A certain amount of encouraging eyebrows were raised when the GWCT revealed that a brood of eleven black grouse poults had been reared to more than eight weeks in the North Pennines. Eleven poults is certainly the most I have ever heard of from one greyhen – infact, the biggest clutch I’ve ever seen was only nine eggs. The good summer has obviously paid dividends, but I was certainly unprepared to hear that a brood of thirteen poults has been seen by a keeper in the Moorfoots, almost within sight of Edinburgh.
The estate in question has a reputation for good black grouse numbers, but thirteen is unprecedented. This must be one of the biggest broods of black grouse in Britain this year, and the very thought of a greyhen laying thirteen eggs is stunning, let alone rearing all the chicks into September. It goes to show just what a difference the weather makes to wild game, particularly in contrast to the summer of 2012. Life as a black grouse enthusiast is usually rather bleak, but such stunning reversals give some tangible hopes to a cause that often seems lost in the South of Scotland.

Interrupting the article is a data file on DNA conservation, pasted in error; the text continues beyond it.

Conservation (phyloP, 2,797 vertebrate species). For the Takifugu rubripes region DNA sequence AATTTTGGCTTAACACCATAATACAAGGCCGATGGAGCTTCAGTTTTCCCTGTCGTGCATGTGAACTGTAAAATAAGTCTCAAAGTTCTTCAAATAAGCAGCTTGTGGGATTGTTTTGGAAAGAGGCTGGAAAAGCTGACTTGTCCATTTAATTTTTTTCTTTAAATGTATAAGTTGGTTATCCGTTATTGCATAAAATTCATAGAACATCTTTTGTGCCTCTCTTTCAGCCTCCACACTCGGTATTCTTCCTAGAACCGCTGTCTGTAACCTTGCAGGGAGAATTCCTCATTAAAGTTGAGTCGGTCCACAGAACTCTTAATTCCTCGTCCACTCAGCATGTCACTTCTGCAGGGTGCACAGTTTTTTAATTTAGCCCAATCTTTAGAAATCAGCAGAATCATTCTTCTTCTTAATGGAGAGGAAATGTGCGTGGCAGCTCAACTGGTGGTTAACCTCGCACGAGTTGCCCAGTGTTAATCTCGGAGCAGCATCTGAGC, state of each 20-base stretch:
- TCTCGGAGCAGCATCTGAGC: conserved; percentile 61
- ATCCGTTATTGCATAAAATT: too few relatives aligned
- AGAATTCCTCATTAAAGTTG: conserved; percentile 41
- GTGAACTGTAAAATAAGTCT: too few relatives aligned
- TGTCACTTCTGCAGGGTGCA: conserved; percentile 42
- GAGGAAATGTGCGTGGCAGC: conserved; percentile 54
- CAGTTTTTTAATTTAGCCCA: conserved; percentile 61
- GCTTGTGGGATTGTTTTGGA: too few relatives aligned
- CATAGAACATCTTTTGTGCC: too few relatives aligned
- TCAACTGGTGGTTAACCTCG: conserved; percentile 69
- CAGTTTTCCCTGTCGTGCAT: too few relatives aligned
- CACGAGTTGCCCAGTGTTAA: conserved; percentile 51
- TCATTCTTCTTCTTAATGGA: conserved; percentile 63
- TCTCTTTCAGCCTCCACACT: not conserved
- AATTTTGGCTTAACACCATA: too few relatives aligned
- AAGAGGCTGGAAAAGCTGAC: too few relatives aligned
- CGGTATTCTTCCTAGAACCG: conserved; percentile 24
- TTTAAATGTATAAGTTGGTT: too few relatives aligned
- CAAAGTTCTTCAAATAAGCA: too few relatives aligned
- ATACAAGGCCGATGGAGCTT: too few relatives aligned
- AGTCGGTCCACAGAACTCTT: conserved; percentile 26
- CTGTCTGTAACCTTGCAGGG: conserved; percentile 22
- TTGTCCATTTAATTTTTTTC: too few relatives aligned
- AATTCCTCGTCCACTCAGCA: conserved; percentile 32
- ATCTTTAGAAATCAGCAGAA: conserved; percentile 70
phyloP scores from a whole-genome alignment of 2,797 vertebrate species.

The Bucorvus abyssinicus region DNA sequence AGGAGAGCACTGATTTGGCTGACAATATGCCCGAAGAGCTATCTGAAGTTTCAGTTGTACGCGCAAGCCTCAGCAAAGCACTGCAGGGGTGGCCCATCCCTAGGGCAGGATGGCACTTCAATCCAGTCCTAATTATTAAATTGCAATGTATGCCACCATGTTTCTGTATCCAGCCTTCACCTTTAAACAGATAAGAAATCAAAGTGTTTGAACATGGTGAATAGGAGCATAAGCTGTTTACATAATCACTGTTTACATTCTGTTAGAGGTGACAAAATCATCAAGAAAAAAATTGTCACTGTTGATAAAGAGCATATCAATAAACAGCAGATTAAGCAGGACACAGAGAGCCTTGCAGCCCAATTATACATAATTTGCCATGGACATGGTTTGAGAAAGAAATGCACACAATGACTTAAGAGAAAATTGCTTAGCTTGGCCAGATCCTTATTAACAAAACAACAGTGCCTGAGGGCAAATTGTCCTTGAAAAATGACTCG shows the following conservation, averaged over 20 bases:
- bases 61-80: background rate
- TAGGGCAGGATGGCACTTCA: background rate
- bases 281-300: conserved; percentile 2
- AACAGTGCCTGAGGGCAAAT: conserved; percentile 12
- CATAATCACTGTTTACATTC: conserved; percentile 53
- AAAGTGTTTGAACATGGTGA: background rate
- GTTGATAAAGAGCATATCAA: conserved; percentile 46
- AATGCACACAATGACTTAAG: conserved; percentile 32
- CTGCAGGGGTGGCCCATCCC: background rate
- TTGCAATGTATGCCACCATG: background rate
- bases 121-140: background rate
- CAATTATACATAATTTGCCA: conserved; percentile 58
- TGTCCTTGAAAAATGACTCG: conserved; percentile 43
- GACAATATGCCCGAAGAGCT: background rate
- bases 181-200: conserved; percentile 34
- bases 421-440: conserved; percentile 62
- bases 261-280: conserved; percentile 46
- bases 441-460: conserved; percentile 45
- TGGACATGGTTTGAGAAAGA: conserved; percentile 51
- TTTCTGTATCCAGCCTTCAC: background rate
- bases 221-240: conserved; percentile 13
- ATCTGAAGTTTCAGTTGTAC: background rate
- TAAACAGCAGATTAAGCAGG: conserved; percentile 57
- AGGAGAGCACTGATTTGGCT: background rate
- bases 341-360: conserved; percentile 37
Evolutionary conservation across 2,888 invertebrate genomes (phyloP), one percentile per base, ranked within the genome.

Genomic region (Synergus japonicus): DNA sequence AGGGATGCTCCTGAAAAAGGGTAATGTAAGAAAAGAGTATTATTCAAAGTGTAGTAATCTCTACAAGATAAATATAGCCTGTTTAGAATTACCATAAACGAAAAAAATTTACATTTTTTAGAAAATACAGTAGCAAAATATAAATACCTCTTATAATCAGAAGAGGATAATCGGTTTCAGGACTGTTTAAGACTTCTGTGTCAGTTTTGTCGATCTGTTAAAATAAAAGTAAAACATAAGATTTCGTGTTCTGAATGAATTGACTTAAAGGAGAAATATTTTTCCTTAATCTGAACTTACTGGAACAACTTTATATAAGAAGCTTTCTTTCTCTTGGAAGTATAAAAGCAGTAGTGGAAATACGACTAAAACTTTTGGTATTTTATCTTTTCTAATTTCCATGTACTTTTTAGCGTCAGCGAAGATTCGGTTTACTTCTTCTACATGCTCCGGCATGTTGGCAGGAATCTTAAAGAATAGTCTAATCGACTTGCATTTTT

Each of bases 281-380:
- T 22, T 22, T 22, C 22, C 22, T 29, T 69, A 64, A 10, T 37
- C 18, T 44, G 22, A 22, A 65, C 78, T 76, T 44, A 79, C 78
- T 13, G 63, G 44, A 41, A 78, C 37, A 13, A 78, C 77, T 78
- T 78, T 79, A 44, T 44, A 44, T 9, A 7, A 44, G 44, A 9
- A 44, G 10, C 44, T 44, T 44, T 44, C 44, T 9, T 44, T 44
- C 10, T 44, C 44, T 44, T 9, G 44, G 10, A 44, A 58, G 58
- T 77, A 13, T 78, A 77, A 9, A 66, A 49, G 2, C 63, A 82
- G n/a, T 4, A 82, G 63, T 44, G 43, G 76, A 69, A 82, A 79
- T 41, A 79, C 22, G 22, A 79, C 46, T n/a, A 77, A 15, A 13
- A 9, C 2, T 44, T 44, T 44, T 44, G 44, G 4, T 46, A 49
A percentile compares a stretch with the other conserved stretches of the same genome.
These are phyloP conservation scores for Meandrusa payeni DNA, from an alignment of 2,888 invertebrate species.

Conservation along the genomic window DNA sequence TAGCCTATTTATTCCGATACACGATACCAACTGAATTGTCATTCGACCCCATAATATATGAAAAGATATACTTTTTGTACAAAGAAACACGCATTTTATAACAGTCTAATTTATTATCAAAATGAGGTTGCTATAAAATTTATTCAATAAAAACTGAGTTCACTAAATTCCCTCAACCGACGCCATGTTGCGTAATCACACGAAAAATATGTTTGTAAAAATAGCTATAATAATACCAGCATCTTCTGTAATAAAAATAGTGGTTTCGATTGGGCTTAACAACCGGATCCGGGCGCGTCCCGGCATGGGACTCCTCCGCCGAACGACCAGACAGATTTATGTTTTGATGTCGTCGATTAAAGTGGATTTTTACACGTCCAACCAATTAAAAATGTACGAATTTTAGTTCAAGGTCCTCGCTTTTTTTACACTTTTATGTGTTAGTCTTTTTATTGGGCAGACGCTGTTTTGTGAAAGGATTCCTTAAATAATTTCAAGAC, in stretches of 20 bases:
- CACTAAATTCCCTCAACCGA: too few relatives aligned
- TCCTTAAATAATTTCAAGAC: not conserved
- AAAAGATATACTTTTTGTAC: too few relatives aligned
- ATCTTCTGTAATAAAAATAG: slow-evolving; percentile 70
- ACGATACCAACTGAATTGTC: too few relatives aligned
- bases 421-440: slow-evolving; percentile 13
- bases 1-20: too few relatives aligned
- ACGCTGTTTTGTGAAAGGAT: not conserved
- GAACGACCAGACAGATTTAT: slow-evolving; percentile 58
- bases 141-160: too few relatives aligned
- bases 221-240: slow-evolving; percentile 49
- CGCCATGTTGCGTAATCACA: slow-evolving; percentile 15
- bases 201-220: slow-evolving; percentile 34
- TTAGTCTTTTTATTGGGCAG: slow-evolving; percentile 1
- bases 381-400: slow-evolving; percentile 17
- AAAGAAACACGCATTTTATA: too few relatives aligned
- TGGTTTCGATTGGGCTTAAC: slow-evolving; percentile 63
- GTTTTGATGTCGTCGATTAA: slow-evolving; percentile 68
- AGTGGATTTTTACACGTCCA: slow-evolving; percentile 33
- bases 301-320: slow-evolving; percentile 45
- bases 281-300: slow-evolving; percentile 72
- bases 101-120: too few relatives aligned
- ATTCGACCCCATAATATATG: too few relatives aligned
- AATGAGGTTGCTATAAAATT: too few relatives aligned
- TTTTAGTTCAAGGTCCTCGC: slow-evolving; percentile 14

Just as point of interest, I took this picture (below) of a young blackcock as it flew off after being disturbed this afternoon. Although the bird is rather blurred, the camera has serendipitously captured the left wing with with crystal clarity, revealing that black grouse can be aged by their primary feathers just like red grouse. The third primary is considerably shorter than the others, indicating that this is a bird of the year. If it wasn’t for the conspicuous brown juvenile feathers on what is so obviously a young blackcock, information like this would be quite useful.
Perhaps this discovery will have some future application for ageing a greyhen, but even if not, I still think it’s interesting.